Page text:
Bonner County Bicycles:

Celebrating four years on two wheels

By Ben Olson
Reader Staff

Four years ago, a few friends who shared a common love for bicycles quietly opened a bike shop in Sandpoint. Tucked behind the Horizon Credit Union between Fourth and Fifth avenues, Bonner County Bicycles (BCB) quickly became a popular spot for those looking for a new or used bike, as well as those seeking bike repairs.

Bonner County Bicycles co-owners Dave Reisenauer, left, Dan Shook, center, and Tim Piehl, right. Photo by Ben Olson.

Bonner County Bicycles co-owners Dave Reisenauer, left, Dan Shook, center, and Tim Piehl, right. Photo by Ben Olson.

Today, Dan Shook, Tim Piehl and Dave Reisenauer are enjoying the fruits of their labor as BCB has rapidly become one of the go-to bike shops in Sandpoint.

“We’re not in it for the money, we’re in it for the love,” said Piehl. “We love our community and try to do what’s right as much as possible.”

Shook said the shop’s business is evenly split between repairs and sales: “Initially, we were doing nothing but used bikes.”

Shook has done everything from sifting through junk piles to rummaging through the dump to find salvagable bikes that can be fixed up and sold to customers seeking lower priced transportation.

“We’re proud of the fact that a lot of the stuff we get was probably going to the dump,” said Shook. “We hate to see things wasted.”

In fact, the unofficial logo of BCB is “Don’t take your bike to the dump!” The owners encourage anyone out there who has an old bike that they don’t use to drop it off with BCB, where most of the time it just requires a minor tune up and overhaul to become a daily rider again.

“We’re in a disposable society right now,” said BCB mechanic Greg Rowuka. “It’s nice to be able to save these bikes from the dump.”

June is the busiest month for BCB, according to Shook, because that’s when most people haul their old bikes out of the garage and hit the road again. It’s also when those seeking two-wheeled transportation are on the hunt for their next cruiser. Plus, now that they carry Kona and Surely fat bikes, customers seeking brand new bicycles can also find what they need.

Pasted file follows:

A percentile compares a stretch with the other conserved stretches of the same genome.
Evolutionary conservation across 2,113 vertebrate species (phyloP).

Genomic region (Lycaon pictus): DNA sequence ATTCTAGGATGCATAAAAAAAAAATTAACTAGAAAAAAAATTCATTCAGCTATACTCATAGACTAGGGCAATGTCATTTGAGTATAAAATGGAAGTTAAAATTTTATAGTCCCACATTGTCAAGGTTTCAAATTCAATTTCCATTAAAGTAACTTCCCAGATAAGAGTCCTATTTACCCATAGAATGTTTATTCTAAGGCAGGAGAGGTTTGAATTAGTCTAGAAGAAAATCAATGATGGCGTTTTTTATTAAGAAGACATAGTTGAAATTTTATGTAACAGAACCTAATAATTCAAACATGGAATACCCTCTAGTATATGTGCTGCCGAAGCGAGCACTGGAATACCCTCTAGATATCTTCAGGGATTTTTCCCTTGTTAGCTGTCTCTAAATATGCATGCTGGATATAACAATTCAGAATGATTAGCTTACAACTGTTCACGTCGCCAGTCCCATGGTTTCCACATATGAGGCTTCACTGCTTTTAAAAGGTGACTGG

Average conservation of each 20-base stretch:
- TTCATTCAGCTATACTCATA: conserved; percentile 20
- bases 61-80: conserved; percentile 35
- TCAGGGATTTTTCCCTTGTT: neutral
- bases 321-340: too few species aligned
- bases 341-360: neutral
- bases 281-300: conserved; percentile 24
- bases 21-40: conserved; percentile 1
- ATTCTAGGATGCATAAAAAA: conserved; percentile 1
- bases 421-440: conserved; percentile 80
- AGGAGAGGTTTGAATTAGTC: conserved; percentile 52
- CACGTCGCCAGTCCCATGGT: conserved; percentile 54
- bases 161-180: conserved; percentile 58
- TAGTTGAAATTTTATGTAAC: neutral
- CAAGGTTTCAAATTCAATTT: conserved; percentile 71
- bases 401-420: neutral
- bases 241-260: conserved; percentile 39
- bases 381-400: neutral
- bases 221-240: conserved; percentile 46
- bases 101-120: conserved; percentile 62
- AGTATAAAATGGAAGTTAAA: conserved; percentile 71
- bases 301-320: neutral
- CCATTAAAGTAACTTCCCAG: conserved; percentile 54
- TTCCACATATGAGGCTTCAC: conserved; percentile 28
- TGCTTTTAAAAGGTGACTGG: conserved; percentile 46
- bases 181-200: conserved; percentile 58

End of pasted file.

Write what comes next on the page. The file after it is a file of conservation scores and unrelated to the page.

“It’s been a busy spring already,” said Shook. “Since March, we’ve sold 80 bikes. Last summer, we sold upwards of 600 bikes.”

Indeed, if you take a stroll through BCB’s back room, there are hundreds of bikes of all shapes and sizes eager to find new homes. Because their overhead is so low, Shook said they are able to offer low prices for anything from vintage cruisers to gently-used mountain bikes that have been overhauled completely.

“Cruisers are hot right now, but old mountain bikes are our hottest seller,” said Shook. “We get them in and make them a lot more comfortable. We’ll put upright handle bars on them, new tires, new seats and they’re ready to go.”

Shook said if you are holding onto an old bike that no longer goes, they will pay a small amount for worthy new projects. BCB also offers a conversion deal for $125 to completely fix up your old bikes so that they feel brand new again.

“A lot of times people will say they need a new bike, but if they just bring their old one in, we’ll fix it up and it’ll cost a lot less than buying a new one,” said Shook. “It’s what we do.”

Bonner County Bicycles is located at 521 N. 4th Ave., just east of Horizon Credit Union and south of 7B Fitness. They are open 10 a.m. to 6 p.m. Monday through Saturday, though hours sometimes vary on Saturday. (208) 597-5339.

While we have you ...

... if you appreciate that access to the news, opinion, humor, entertainment and cultural reporting in the Sandpoint Reader is freely available in our print newspaper as well as here on our website, we have a favor to ask. The Reader is locally owned and free of the large corporate, big-money influence that affects so much of the media today. We're supported entirely by our valued advertisers and readers. We're committed to continued free access to our paper and our website here with NO PAYWALL - period. But of course, it does cost money to produce the Reader. If you're a reader who appreciates the value of an independent, local news source, we hope you'll consider a voluntary contribution. You can help support the Reader for as little as $1.

You can contribute at either Paypal or Patreon.

Contribute at Patreon Contribute at Paypal

You may also like...

Close [x]

Want to support independent local journalism?

The Sandpoint Reader is our town's local, independent weekly newspaper. "Independent" means that the Reader is locally owned, in a partnership between Publisher Ben Olson and Keokee Co. Publishing, the media company owned by Chris Bessler that also publishes Sandpoint Magazine and Sandpoint Online. Sandpoint Reader LLC is a completely independent business unit; no big newspaper group or corporate conglomerate or billionaire owner dictates our editorial policy. And we want the news, opinion and lifestyle stories we report to be freely available to all interested readers - so unlike many other newspapers and media websites, we have NO PAYWALL on our website. The Reader relies wholly on the support of our valued advertisers, as well as readers who voluntarily contribute. Want to ensure that local, independent journalism survives in our town? You can help support the Reader for as little as $1.